A further three clinical trials were conducted to establish efficacy of rabeprazole sodium in the long-term prevention of relapse of gastro-oesophageal reflux disease. Two studies were placebo controlled, whilst the other was actively controlled with omeprazole. In all three studies the primary efficacy variable used was the continued absence of oesophageal erosions or ulcerations as determined by endoscopic examination.

Treatment of erosive or ulcerative gastro-oesophageal reflux disease (GORD).

In the placebo-controlled study, 103 patients were treated for up to eight weeks either with placebo or rabeprazole sodium 10, 20 or 40 mg once daily (od). Rabeprazole sodium was significantly superior to placebo in producing endoscopic healing after four and eight weeks of treatment (p < 0.001).
Rabeprazole sodium 20 mg once daily was also significantly more effective than placebo in terms of symptom relief, providing complete resolution of heartburn frequency, daytime heartburn severity, and decreasing the amount of antacid taken per day after four and eight weeks of treatment.
Rabeprazole sodium 20 mg once daily was statistically superior to ranitidine 150 mg four times per day with respect to the percentage of patients healed at endoscopy and in symptom relief. Rabeprazole sodium was also significantly more effective than ranitidine in terms of providing complete resolution of heartburn frequency, and daytime and night-time heartburn severity; after four and eight weeks of treatment.
In an active-controlled study of 202 patients treated with rabeprazole sodium 20 mg once daily or omeprazole 20 mg once daily for up to eight weeks, rabeprazole sodium was as effective as omeprazole in producing endoscopic healing. The percentages of patients healed at endoscopy at four and eight weeks are given in Table 1.
Rabeprazole sodium 20 mg once daily was also as effective as omeprazole 20 mg once daily in reducing heartburn frequency, in improving daytime and night-time heartburn severity, and in reducing the amount of antacid taken per day.

Prevention of relapse of gastro-oesophageal reflux disease (GORD).

The prevention of relapse in patients with erosive or ulcerative GORD previously healed with gastric anti-secretory therapy was assessed in two U.S. multi-centre, double-blind, placebo-controlled studies of 52 weeks duration. The two studies of identical design randomised 209 and 285 patients respectively, to receive either 10 mg or 20 mg of rabeprazole sodium, or placebo once daily. In both studies rabeprazole sodium was significantly superior to placebo in prevention of relapse of GORD.
In both multicentre trials, rabeprazole sodium 10 mg once daily and 20 mg once daily were significantly more effective than placebo in preventing the recurrence of heartburn frequency (p < 0.001) as well as improving day-time (p < 0.001) and night-time (p < 0.003) heartburn severity.
In the actively controlled European study, 243 patients were treated with a fixed dose of either omeprazole 20 mg once daily, or rabeprazole sodium 10 mg or 20 mg once daily. Treatment with both 10 mg and 20 mg rabeprazole sodium were as effective as omeprazole 20 mg in preventing GORD relapse (p=0.5216 and p=0.8004 respectively). See Table 2.
Rabeprazole sodium 10 mg and 20 mg once daily were also as effective as omeprazole 20 mg once daily in reducing heartburn frequency, and improving daytime and night-time heartburn severity.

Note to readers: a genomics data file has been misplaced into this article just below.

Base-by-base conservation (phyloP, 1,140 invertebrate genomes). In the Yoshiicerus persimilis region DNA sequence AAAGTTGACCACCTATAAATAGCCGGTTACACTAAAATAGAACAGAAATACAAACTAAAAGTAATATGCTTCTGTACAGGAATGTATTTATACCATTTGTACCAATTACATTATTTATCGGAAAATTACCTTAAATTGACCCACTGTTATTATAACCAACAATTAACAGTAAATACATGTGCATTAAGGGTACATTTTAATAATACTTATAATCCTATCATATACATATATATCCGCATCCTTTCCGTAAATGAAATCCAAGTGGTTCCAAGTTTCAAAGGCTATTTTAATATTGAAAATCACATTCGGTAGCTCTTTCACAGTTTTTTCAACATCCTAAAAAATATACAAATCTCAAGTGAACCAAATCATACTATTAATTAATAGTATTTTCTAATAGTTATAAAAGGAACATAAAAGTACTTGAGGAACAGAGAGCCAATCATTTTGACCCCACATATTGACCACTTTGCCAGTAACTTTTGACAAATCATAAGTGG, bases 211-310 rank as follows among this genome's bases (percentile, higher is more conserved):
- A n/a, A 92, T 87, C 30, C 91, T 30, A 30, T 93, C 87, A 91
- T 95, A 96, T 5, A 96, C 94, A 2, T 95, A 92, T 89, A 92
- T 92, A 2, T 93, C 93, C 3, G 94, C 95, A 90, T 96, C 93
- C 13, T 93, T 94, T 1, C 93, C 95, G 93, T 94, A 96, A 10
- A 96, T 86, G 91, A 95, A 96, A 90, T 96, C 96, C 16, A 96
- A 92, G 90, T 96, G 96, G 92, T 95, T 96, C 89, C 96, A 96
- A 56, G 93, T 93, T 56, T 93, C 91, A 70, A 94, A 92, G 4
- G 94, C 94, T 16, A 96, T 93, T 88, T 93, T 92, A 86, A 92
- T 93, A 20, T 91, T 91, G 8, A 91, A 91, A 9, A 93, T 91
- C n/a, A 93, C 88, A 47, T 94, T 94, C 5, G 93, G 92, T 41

Symptomatic gastro-oesophageal reflux disease (GORD).

On-demand treatment was assessed in a European multicentre, double-blind placebo-controlled randomised withdrawal study (n=418) in endoscopically negative patients.
Following an acute open-label phase, patients were randomised to receive rabeprazole sodium 10 mg or placebo taken once daily, when required, over a six month period. Efficacy of rabeprazole sodium 10 mg on-demand, in patients with complete heartburn relief at baseline was primarily evaluated by the unwillingness to continue the trial because of inadequate heartburn control. Overall, the proportion of patients discontinuing due to inadequate heartburn control was significantly higher for placebo (20%) compared to rabeprazole sodium (6%) (p < 0.00001).
Patients were instructed to take study drug until they had experienced a full 24 hours free of heartburn, most patients in the rabeprazole sodium group had maximum episode duration of 4 days or less. In addition, antacid use was about 2-fold higher in the placebo group than in the rabeprazole sodium group (p = 0.0011). Treatment failure was associated with an increased antacid consumption.

Treatment of duodenal ulcers.

In a US study (n=100) rabeprazole sodium 20 mg once daily was significantly superior to placebo in producing healing of endoscopically defined duodenal ulcers (p=0.001) after four weeks treatment.
Patients treated for four weeks with rabeprazole sodium 20 mg once daily reported significantly less ulcer pain frequency (p < 0.001). After 7 days treatment with rabeprazole sodium 20 mg once daily, patients reported significantly less daytime (p=0.013) and night-time (p=0.003) ulcer pain severity than patients treated with placebo. This difference continued for the whole study period.
Additionally, rabeprazole sodium 20 mg once daily was significantly more effective than placebo in reducing daily antacid use (p < 0.001).
In the ranitidine-controlled trial, 375 patients with endoscopically defined duodenal ulcers were treated with rabeprazole sodium 20 mg once daily or ranitidine 150 mg twice daily for up to four weeks. Rabeprazole sodium 20 mg once daily was significantly more effective than ranitidine 150 mg twice daily at producing complete healing of duodenal ulcers after 2 and 4 weeks (p=0.002 and p=0.017 respectively).